Halloween is upon us, with ghosts, goblins, and sleep stealers galore--but don't let that spoil your fun. Believe it or not, it is possible to have a happy Halloween and still get the sleep you need.
Chances are good that you know of a party happening this Halloween weekend, but did you know that it could be your #1 sleep stealer? Your circadian rhythm is a creature of habit and it doesn't care if the fun doesn't start until midnight--they want to be in bed! If you do decide to stay late, you could "push" your circadian rhythm back, making it harder to get to bed at your normal time. Check out my own sleep bedtime migration from last Halloween below; for the record, my normal bedtime is between 11:30pm-12 midnight.
So instead of trying to "trick them" with a 7pm cup of coffee (a bad idea when later followed with alcohol), treat them by arriving at the party early. That way you can stay, have fun, and still get to bed on time!
Hand in hand with parties often comes alcohol. While Halloween is a time to cut loose while dressed as Lady Gaga remember that alcohol--despite making you sleepy-- actually disrupts your sleep patterns long after the last drink. Plus, hangovers are not sexy.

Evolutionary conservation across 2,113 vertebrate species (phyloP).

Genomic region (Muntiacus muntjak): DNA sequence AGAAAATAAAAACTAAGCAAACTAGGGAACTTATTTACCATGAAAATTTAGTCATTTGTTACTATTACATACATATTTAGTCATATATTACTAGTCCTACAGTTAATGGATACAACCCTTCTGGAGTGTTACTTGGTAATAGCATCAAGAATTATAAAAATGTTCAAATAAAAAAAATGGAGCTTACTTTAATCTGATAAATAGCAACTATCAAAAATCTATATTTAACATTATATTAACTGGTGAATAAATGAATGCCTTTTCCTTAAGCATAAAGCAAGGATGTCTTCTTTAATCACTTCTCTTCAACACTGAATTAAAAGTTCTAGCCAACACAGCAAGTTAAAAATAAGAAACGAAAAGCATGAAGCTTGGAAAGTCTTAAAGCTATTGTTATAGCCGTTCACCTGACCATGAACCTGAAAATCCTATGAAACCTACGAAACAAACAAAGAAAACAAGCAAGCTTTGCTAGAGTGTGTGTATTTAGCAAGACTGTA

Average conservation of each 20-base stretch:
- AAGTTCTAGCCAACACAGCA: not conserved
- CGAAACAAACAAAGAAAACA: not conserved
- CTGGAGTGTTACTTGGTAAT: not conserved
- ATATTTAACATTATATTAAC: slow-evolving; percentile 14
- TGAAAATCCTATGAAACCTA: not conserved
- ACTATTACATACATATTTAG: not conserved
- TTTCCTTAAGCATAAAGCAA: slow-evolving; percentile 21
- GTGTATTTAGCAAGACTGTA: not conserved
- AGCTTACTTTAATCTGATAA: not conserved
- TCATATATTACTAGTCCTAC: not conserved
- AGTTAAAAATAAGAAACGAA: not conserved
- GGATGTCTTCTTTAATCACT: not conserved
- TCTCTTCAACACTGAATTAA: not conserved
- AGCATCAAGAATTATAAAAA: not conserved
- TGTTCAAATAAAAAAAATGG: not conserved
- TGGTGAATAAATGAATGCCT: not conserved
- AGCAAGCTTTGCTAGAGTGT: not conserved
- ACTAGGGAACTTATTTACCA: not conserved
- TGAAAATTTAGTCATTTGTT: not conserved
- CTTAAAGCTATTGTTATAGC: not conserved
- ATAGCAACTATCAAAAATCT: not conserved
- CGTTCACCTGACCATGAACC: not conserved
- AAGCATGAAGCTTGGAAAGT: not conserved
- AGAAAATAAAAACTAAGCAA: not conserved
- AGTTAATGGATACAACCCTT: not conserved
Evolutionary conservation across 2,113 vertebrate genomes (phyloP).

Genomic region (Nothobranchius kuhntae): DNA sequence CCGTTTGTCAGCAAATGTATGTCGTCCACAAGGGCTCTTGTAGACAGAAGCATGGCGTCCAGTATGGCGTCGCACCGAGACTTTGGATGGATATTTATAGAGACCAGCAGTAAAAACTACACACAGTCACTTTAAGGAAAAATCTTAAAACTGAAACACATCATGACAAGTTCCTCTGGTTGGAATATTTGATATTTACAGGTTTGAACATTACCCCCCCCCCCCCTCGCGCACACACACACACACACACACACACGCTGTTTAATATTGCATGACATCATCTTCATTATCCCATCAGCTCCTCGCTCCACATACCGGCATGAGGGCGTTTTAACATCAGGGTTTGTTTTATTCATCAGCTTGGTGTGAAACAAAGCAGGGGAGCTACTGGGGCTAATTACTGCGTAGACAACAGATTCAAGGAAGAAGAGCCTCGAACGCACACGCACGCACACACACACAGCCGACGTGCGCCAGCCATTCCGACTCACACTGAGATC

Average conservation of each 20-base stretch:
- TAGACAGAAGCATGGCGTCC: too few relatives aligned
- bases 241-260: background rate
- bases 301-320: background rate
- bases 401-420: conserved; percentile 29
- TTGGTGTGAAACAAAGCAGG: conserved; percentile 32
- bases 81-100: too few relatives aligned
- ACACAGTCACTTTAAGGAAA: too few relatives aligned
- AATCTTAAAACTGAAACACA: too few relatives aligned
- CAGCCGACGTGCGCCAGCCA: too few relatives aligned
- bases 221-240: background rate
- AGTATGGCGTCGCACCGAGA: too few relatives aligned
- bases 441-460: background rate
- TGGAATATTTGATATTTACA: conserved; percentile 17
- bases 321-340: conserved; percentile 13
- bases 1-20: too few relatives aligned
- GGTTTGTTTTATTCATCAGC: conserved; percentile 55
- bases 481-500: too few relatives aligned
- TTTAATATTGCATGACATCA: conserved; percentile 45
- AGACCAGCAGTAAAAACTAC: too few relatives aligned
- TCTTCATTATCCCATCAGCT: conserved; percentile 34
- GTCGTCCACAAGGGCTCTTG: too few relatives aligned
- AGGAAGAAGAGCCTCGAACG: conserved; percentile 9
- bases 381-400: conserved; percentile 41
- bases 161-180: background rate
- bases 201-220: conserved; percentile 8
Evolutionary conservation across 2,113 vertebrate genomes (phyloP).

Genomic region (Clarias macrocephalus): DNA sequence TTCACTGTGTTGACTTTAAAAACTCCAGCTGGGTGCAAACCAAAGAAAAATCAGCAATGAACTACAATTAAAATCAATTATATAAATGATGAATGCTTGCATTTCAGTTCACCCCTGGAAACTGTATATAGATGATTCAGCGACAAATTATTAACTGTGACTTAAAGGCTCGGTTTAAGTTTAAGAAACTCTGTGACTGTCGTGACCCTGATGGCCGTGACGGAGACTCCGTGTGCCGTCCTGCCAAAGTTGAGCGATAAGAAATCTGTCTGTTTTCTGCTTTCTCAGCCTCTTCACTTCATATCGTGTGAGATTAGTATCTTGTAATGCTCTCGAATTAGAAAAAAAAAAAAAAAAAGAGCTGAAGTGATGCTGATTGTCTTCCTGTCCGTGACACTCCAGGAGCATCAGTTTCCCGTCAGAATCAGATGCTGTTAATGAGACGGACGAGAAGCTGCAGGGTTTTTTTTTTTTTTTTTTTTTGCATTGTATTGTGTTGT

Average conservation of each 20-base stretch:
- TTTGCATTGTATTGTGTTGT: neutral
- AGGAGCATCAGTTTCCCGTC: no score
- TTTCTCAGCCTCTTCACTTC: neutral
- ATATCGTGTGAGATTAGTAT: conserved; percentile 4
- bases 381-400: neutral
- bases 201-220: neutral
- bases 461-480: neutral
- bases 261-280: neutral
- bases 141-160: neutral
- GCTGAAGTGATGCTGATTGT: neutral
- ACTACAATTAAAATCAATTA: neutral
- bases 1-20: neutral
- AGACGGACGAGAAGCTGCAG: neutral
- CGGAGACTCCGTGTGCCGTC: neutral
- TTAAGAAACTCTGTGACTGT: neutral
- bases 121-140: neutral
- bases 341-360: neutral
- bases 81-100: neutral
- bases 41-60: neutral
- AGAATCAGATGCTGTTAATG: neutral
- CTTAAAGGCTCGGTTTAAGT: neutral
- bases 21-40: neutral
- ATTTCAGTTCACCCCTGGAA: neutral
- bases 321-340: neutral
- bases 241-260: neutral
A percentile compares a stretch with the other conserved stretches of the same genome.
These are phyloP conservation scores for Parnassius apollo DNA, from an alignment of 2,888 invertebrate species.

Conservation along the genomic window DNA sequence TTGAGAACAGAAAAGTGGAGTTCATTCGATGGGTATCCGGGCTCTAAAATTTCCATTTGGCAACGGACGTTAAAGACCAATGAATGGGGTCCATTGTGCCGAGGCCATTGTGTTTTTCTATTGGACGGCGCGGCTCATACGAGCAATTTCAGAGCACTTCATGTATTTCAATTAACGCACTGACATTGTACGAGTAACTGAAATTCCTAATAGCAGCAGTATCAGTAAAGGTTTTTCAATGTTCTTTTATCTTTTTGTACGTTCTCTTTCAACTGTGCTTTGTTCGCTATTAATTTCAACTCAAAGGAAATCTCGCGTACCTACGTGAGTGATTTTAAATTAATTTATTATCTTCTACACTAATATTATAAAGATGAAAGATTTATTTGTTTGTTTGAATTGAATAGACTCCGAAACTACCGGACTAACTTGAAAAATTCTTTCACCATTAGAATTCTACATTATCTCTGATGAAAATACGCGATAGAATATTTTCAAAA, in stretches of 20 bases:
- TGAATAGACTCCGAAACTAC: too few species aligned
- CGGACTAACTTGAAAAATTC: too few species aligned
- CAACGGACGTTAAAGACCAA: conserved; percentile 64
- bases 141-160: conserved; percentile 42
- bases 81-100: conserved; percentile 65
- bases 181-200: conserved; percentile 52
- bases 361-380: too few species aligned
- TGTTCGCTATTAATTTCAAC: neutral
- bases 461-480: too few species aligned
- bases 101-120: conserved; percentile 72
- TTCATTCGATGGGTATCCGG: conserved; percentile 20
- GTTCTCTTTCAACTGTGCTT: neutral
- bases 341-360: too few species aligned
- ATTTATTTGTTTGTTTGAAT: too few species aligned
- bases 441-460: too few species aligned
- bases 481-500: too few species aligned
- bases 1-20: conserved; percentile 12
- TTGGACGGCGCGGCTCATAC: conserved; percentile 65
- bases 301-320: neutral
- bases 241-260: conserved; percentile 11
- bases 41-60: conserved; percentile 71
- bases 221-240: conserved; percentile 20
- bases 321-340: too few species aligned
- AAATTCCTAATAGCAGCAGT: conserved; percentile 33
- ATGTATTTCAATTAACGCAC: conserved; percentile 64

Ever since you could lisp "twick or tweet", you understood that the #1 mission of Halloween was to get candy. Even as an adult it's hard to forget that connection, especially with the massive candy displays at the grocery store.
While there is little solid evidence directly linking candy consumption to disrupted sleep patterns, some people may be more sensitive to the effects of a "sugar buzz."
Likewise, similar complaints are often heard regarding the amounts of caffeine naturally present in chocolate (though you'd need to eat 1.5 lbs of chocolate to equal the amount found in coffee) so if you find yourself prone to "feeling the effects", skip the sugar and chocolate in the hours before bed.
Halloween is the time for horror movie fests, haunted hayrides, and generally trying to scare whomever you meet. Just keep in mind that your brain may decide to replay some of the imagery when it dips into REM, potentially causing a nightmare and jolting you awake.
Needless to say, your Zeo might record some extra long periods of wake as you try to fall asleep again. If you're not a fan (or know that you couldn't sleep the last time you watched "The Descent") best to skip out on the movie marathon--sleeping soundly is great piece of mind!